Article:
Mark went through to the kitchen, fed the dog, let him out into the garden, and fired up his computer. He stared at the hundreds of receipts lying waiting in a pile and groaned. Some of these were two year’s old, for God’s sake. Why hadn’t he taken his own advice, to enter them onto the computer as he went along? But the self-employed deadline was next week, and he had to get these numbers over to the accountant for first thing tomorrow, so he started plodding.

Almost two hours later, he heard movement in the bedroom, and Carol appeared. She padded over to their open-plan kitchen, decided that the coffee was no good, and put on a fresh pot. “Do you want a coffee?”, she chimed, cheerfully. “…nuh”, came the response. It had hardly registered with him.

She wandered over. “Good morning, gorgeous”, she chirped. “I said, would you like some coffee?” Mark snapped out of his trance. “Oh…. Er, no, thanks”, he muttered, adding, “look, I’ve got to get my accounts done this morning, so I’d appreciate some quiet.” He’d told her last night that this would happen, although Carol’s salaried job meant that she had little idea what he was doing – her employers took care of all her taxes. “Not to worry, darling, I’ll be as quiet as a mouse”, she uttered, as she ceremonially tiptoed back into the kitchen. After hearing sounds of breakfast, Mark heard Carol return to the bedroom. He looked up when ten minutes later, she reappeared in a leotard. “I’m just gonna do my exercises, but don’t worry, I’ll be really quiet.”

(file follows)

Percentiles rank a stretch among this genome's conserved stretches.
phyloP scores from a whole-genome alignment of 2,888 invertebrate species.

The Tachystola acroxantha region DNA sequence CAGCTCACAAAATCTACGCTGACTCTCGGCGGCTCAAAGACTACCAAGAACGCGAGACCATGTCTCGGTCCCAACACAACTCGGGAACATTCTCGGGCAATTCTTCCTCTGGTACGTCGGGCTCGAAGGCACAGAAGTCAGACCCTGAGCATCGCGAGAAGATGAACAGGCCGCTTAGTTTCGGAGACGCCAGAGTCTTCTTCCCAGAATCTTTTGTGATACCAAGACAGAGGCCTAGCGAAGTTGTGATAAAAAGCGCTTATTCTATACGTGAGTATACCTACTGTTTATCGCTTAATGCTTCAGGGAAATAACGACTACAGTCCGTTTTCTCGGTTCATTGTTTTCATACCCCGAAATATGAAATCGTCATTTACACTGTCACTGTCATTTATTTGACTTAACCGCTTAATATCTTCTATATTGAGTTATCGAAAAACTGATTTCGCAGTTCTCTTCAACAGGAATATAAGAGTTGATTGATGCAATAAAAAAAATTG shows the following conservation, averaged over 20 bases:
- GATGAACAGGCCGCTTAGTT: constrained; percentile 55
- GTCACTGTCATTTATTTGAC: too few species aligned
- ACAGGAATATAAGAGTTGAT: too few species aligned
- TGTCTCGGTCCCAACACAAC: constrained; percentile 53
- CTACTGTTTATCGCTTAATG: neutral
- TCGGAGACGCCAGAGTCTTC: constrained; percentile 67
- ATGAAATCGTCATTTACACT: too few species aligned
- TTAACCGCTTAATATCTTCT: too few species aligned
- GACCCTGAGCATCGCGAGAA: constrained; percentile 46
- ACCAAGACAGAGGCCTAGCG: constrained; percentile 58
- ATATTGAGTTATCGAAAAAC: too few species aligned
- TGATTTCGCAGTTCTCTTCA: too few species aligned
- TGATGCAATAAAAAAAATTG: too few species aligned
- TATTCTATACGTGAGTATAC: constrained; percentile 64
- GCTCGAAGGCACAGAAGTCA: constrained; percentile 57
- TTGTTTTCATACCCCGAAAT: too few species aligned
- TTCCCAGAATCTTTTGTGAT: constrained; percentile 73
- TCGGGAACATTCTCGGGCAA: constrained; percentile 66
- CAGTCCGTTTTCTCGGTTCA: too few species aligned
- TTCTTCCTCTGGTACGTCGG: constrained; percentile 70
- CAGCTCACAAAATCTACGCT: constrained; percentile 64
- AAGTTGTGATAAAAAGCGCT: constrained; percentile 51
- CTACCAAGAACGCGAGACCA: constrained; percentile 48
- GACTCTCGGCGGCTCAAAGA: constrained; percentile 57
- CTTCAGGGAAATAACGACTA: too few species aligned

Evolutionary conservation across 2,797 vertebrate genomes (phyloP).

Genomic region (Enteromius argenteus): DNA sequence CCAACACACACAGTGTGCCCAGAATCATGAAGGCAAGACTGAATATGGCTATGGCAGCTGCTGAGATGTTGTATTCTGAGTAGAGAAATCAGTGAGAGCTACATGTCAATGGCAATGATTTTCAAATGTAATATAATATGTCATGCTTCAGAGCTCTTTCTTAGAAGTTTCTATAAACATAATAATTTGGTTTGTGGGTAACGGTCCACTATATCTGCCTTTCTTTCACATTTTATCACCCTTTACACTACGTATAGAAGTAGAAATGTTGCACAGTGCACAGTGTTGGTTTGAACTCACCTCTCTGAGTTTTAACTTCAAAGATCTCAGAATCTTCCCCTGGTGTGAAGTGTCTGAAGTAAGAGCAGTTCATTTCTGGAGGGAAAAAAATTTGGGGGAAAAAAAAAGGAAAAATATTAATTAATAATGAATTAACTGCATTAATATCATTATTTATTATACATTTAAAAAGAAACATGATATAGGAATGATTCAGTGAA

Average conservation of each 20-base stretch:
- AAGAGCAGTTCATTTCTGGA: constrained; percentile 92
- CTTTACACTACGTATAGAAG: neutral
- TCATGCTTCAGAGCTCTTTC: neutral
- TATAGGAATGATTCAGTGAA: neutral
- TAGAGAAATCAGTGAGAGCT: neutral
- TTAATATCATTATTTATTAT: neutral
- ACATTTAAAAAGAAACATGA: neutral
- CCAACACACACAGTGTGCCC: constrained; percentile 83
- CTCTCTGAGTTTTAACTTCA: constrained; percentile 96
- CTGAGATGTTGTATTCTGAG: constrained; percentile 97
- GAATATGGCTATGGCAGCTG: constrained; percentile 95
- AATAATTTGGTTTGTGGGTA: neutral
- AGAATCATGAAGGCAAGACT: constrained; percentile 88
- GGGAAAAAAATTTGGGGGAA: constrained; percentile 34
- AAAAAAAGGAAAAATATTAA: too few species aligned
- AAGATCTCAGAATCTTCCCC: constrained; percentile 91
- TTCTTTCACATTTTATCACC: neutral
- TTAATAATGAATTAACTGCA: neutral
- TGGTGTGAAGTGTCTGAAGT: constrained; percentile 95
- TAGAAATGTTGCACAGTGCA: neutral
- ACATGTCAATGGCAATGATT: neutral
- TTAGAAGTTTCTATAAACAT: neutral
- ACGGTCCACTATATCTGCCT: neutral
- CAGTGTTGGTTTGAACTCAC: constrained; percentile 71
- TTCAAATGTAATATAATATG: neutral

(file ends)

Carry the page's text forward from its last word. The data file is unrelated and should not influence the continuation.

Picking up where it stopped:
That was the trouble. Their apartment was essentially a lounge plus a bedroom, and since Lockdown, the lounge had become Carol’s gym. He heard the rebounder being locked into place, and then she started jumping. With her earbuds in, she was dead to the world, but with the noise, Mark found it hard to concentrate. But, wanting to keep the peace, he decided it was time for a coffee break, and went through to make a fuss of Benjy.

All coffee’d out, Mark reappeared when he heard the bouncing stop. He saw Carol, sweating now. “All done”, she panted, “how’re you getting on?” “Okay”, replied Mark, biting his lip. “Right”, Carol told him, “I’m gonna quickly jump in the shower, then I’m gonna crack on. Is there anything I can do for you?” “No, just keep the noise down”, reminded Mark.

After the shower, Carol padded through to the bedroom again, and reappeared, five minutes later, dressed.